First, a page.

The Communications Officer: Trying to be human in the face of profound inhumanity. When I talk to people and learn about their struggles and their loss, I feel emotions that any human would feel: anger, incredulity, despair. I have learned that these emotions allow us to relate to those we are trying to help. I could have been in the shoes of any one of these people if not for accidental luck of the draw we call birth. I try to capture this in my stories so that readers can see themselves in the people whose stories we are sharing, and perhaps feel motivated to help by donating.


The Supply Chain Officer: I train a lot of staff in the field on how to use tools that help monitor the cost performance of vehicles. I often wonder if the training will be helpful for colleagues in the long term too?


The Nutritionist: Any unexpected delay causes me to worry. The reason is simple: any issue with food deliveries or partner agreements could delay people from receiving nutrition assistance.


The Chief Medical Officer: Medical evacuations. We have a staff of 16,000 people serving in some of the most remote areas of the world. When people are acutely ill or there is an illness that cannot be addressed locally, we need to find a nearby facility, and it is not always easy. Visa requirements can restrict people's ability to access a health facility in another country, and even a medical emergency cannot trump that.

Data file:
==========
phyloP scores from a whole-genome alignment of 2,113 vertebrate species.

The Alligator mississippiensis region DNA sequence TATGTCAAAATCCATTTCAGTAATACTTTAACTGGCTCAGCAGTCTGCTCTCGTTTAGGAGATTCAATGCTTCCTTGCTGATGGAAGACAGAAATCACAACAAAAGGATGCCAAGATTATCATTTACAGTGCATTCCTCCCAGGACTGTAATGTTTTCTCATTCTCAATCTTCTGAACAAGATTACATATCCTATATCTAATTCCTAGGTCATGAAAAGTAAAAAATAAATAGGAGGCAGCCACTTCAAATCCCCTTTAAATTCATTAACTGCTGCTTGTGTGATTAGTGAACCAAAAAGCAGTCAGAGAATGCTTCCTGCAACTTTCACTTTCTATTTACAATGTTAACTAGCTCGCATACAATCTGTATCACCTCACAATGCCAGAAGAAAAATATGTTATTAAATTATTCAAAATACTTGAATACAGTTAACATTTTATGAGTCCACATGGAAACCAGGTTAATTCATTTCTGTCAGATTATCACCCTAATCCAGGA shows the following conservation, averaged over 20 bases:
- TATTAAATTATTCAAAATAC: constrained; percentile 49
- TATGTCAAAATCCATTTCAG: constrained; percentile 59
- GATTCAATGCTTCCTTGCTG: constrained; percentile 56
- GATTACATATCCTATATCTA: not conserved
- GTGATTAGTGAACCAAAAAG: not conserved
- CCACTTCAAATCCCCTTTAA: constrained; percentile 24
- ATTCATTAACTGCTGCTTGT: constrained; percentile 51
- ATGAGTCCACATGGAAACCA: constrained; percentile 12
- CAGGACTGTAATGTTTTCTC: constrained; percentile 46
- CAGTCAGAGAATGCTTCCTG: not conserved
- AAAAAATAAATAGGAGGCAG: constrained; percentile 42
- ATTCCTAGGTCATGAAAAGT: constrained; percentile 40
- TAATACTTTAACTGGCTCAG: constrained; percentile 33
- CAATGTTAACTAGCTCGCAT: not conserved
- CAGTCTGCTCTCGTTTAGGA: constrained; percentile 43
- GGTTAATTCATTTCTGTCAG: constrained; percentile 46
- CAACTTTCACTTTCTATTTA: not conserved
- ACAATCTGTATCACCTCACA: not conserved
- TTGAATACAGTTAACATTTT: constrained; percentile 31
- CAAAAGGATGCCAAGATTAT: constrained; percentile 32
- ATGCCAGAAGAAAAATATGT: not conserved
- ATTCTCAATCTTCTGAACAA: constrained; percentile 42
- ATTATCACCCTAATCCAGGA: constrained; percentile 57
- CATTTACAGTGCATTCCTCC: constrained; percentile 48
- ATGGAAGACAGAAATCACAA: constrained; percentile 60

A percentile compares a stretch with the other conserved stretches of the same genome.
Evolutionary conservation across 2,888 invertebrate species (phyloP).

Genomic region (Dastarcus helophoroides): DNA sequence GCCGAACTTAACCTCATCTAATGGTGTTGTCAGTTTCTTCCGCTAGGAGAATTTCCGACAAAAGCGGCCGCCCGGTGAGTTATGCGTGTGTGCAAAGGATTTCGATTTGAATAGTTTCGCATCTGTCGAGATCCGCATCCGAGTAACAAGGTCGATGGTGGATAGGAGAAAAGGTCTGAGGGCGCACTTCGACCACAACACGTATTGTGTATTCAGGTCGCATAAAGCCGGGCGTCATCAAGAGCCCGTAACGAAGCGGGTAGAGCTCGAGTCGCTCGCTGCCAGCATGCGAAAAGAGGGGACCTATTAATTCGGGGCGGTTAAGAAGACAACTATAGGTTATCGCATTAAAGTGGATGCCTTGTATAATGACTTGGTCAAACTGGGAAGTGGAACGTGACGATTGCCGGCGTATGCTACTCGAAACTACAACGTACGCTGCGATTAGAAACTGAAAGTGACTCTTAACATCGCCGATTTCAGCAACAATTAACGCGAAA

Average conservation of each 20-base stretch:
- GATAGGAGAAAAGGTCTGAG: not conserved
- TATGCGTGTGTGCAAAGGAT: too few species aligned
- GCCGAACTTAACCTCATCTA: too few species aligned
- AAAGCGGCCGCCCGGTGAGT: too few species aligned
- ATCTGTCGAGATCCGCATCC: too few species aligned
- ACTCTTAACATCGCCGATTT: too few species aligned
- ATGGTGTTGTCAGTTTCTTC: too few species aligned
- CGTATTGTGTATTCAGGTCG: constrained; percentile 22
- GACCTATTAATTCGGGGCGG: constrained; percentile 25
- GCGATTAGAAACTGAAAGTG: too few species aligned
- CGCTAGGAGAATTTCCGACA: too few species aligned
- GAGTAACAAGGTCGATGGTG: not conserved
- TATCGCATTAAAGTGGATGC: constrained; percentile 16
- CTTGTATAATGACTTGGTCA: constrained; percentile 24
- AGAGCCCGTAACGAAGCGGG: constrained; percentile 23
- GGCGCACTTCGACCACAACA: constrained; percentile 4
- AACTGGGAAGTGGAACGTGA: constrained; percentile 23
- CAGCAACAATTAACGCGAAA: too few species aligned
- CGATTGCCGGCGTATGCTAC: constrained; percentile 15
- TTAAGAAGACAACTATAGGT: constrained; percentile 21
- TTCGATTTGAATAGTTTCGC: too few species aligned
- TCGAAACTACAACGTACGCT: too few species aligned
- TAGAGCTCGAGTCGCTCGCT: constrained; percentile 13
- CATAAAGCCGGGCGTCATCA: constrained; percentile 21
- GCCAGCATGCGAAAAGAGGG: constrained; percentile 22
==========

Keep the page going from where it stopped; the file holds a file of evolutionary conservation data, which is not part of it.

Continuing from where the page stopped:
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WFP supported the medical response to the 2014–2016 Ebola emergency by providing food communities affected by the outbreak in Guinea, Liberia and Sierra Leone. Photo: WFP/ Rein Skullerud


Share an experience from an emergency that left its mark on you.


The Programme Officer: Abyei, Sudan, 2008. We were in the middle of two warring parties and trying to be in a neutral space. After we resettled 100,000 people, we were under artillery shelling for eight hours straight. While many of us were evacuated to Khartoum by helicopter, some of the national staff ran into the bush. A few days later, some of us were flown back into Abyei to evaluate the situation, and I was one of them. Many of the people I came across there were people I already knew. Family members of national staff. Shopkeepers. It was hard because suddenly, a "pipeline break" was not a pipeline break anymore; it became a personal effort and you felt a strong responsibility. It took me a long time to process the entire experience.